The Western Cape has enough oxygen supply and there is currently no need to bring on additional oxygen supply. Should we require additional supply, we have an undertaking from Afrox to be able to scale up the provision as required.
Insofar as our oxygen supply is concerned:
- The combined public-private utilisation is now 54.15 tons a day or 77.36% of the maximum production capacity at the Afrox Western Cape plant.
- The public sector total average bulk oxygen consumption is 28.7 tons a day or 40.97 %.
“Western Cape continues to exceed weekly vaccine targets”
As of last week, we again met and exceeded our vaccination targets in the Western Cape. Against a target of 120 000 vaccines, we administered 133 390. In the last 24 hours alone, we vaccinated 30 000 people in the province - this is our highest number vaccinated in 24 hours on record.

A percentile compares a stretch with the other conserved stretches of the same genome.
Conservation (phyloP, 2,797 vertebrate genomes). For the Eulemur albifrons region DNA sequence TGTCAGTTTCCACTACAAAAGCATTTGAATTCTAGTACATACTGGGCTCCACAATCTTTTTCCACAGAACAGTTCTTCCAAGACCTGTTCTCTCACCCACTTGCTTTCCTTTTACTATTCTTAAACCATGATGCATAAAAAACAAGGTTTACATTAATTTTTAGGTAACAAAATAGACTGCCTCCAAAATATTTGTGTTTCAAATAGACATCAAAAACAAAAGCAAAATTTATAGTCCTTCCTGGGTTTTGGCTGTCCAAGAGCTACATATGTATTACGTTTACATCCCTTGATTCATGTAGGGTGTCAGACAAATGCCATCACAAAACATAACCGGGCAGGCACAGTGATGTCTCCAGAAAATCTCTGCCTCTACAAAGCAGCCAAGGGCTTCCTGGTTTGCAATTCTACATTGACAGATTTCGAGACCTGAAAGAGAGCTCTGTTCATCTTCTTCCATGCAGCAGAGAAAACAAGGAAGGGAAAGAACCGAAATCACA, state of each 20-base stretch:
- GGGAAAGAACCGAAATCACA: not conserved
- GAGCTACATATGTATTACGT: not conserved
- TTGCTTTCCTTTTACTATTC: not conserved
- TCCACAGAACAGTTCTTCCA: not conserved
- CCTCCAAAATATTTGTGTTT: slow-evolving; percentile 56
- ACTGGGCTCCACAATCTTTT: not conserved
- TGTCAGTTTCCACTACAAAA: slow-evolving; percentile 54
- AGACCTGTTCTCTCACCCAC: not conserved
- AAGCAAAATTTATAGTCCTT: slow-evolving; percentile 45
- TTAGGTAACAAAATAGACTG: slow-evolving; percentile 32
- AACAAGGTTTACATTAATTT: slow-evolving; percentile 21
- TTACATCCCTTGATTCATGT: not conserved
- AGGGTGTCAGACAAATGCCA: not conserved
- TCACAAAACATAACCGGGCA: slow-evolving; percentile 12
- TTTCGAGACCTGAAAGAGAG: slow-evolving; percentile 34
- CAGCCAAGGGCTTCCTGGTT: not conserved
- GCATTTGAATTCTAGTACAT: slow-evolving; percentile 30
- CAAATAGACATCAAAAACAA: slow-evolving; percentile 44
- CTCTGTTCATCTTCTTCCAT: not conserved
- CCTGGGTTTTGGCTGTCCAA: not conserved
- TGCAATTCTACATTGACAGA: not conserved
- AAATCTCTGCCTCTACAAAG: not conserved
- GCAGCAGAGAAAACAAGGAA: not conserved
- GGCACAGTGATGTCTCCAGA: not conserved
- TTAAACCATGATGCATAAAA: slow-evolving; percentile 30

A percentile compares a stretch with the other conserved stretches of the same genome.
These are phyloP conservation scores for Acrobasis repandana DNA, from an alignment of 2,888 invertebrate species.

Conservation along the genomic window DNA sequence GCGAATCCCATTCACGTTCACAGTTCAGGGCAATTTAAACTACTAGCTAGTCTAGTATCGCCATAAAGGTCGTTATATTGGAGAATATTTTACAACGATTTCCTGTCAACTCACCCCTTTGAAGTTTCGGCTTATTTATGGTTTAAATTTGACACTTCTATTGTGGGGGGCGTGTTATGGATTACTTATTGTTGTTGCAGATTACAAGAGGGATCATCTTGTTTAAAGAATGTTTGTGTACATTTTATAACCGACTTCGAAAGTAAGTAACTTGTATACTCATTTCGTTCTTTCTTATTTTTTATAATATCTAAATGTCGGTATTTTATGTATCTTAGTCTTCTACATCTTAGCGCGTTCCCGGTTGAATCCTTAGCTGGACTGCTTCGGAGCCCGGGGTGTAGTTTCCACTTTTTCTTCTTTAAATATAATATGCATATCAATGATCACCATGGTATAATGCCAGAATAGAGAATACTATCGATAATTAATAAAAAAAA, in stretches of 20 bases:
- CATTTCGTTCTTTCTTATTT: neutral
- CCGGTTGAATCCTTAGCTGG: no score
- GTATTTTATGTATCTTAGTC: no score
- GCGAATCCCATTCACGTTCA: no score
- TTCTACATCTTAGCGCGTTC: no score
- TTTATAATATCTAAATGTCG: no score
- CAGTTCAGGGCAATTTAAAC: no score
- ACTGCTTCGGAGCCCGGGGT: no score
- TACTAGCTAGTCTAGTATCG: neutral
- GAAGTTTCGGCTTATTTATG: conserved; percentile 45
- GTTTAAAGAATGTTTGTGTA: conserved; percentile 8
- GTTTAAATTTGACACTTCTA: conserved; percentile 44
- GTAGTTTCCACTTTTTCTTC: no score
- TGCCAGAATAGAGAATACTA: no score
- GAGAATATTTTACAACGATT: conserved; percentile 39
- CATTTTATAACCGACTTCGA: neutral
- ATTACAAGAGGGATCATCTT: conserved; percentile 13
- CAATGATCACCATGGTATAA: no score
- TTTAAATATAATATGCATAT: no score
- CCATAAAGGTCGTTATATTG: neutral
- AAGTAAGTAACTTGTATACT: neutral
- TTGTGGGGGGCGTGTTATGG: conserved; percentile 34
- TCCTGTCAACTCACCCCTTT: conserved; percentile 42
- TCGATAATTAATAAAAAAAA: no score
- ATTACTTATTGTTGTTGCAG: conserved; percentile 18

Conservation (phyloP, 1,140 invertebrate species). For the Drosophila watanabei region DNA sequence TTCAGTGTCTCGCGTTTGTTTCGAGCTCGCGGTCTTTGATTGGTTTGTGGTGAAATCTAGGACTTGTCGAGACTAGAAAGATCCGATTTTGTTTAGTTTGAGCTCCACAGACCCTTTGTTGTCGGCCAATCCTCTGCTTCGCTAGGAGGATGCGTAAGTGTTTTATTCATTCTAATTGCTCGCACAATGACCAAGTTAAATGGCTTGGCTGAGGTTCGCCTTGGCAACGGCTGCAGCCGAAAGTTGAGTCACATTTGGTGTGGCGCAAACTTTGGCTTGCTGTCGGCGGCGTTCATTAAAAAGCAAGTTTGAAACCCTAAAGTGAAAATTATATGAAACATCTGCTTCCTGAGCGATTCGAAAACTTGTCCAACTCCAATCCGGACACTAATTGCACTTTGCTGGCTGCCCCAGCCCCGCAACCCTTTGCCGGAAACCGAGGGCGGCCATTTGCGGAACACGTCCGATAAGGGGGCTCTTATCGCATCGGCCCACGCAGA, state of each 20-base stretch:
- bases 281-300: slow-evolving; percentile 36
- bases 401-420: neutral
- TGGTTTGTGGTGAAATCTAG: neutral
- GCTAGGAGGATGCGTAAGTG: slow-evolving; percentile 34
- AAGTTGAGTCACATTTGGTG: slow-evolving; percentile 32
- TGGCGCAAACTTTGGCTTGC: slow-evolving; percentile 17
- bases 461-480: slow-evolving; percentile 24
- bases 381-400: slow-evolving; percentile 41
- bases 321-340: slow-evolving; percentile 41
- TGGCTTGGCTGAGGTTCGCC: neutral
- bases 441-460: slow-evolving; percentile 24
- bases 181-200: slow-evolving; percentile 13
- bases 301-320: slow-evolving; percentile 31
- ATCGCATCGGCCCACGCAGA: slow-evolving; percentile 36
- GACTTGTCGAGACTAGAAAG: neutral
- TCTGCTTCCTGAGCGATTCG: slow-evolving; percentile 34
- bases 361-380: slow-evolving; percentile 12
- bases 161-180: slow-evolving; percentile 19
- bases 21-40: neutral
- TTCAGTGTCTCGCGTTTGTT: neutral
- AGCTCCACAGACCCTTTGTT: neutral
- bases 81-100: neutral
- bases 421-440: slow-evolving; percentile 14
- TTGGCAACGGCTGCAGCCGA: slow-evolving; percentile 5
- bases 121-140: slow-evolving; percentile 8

Going forward, we will have the capacity to reach a minimum of 150 000 people a week or 30 000 a day, subject to supply.
To date, we have vaccinated 708 258 eligible persons which include those over 60, over 50, healthcare workers (as part of the Sisonke trial) and the education sector. Of these, 199 796 are fully vaccinated.
Throughout our mass vaccination programme, we can bring 289 cumulative sites online which include 82 vaccine sites in the Metro and 207 vaccine sites in rural communities.
To date, a total of 92 private sector sites, including 66 in the Metro and 26 in Rural communities have been brought online.
We are also continuing in our efforts to register and vaccinate those in rural settings through roving teams performing outreaches and visiting satellite clinics.
“The Electronic Vaccine Data System is now open to 35+”